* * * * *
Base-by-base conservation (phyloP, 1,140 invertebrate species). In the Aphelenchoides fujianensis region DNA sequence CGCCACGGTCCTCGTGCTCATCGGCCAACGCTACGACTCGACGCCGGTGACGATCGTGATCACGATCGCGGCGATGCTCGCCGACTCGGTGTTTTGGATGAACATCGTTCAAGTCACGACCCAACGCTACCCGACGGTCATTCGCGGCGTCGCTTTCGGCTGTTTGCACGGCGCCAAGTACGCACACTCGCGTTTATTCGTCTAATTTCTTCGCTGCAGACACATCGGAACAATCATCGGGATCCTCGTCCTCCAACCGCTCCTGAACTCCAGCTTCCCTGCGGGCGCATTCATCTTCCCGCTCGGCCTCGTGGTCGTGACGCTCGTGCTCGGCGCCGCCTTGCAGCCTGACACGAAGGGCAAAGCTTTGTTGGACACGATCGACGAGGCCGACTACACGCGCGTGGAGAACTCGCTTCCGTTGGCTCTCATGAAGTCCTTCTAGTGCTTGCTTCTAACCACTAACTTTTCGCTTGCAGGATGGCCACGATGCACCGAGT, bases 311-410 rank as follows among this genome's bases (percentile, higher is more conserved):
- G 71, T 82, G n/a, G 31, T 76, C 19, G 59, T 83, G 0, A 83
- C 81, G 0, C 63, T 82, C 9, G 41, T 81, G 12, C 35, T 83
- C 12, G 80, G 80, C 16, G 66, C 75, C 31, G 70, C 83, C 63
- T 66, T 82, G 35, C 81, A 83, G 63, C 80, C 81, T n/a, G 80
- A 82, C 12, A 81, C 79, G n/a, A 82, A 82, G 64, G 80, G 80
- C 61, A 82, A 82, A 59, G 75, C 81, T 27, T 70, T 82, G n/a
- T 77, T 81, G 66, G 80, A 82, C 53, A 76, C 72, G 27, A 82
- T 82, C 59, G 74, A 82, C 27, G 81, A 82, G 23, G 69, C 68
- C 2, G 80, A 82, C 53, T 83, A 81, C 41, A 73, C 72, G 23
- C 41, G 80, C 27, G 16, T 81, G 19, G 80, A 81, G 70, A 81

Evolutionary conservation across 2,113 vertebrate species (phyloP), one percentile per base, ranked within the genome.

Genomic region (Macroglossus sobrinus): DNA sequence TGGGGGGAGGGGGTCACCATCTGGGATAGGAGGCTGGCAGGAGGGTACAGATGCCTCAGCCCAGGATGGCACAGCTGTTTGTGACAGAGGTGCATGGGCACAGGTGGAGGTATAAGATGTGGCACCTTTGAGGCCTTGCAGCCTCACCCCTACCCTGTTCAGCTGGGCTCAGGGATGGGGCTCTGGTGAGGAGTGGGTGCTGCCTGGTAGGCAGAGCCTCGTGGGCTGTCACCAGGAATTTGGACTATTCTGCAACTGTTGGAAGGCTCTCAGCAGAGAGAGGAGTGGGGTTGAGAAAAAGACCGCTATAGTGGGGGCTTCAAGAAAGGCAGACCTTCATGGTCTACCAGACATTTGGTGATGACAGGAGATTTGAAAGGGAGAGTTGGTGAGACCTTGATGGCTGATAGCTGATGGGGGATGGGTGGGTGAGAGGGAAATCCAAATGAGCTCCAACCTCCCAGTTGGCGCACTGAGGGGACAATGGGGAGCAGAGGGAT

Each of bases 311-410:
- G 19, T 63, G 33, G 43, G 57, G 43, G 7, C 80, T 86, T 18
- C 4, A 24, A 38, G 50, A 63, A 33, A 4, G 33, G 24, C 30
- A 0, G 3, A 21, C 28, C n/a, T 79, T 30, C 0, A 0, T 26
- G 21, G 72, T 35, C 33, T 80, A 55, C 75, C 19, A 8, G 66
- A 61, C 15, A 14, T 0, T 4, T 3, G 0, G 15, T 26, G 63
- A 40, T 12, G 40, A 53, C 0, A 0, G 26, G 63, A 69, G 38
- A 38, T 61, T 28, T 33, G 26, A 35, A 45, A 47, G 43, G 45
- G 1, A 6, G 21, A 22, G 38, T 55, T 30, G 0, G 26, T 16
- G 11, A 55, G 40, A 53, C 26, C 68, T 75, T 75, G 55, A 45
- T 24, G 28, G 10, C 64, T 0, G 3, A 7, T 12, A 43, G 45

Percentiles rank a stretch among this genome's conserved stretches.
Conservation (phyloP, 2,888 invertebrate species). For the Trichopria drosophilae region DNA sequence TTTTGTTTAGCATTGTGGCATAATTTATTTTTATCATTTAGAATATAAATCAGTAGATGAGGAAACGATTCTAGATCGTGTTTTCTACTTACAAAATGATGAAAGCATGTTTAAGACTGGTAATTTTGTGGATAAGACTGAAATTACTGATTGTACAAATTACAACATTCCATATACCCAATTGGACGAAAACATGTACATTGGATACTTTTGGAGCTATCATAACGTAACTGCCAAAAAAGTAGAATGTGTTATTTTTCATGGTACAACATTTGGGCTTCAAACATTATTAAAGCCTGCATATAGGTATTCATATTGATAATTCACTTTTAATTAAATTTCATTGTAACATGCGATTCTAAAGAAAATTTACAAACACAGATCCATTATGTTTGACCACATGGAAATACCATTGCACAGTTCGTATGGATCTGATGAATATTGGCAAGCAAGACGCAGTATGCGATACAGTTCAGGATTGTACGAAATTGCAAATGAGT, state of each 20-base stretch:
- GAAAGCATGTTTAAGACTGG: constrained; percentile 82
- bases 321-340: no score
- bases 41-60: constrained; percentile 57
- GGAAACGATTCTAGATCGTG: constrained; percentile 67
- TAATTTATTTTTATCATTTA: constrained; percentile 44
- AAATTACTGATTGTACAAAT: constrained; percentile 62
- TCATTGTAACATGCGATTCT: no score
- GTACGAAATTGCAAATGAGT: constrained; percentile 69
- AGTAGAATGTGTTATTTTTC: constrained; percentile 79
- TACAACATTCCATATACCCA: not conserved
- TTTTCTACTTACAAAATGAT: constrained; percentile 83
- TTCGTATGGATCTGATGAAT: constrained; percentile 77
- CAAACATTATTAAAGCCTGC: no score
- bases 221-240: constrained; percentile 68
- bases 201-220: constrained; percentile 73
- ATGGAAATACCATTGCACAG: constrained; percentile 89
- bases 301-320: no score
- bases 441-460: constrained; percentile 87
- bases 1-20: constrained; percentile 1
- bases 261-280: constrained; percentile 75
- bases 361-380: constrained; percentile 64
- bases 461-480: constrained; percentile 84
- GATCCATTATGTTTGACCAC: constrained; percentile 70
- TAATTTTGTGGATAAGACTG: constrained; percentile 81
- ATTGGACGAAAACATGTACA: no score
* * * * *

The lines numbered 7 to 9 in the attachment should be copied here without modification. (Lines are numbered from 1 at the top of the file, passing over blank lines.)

- C 61, A 82, A 82, A 59, G 75, C 81, T 27, T 70, T 82, G n/a
- T 77, T 81, G 66, G 80, A 82, C 53, A 76, C 72, G 27, A 82
- T 82, C 59, G 74, A 82, C 27, G 81, A 82, G 23, G 69, C 68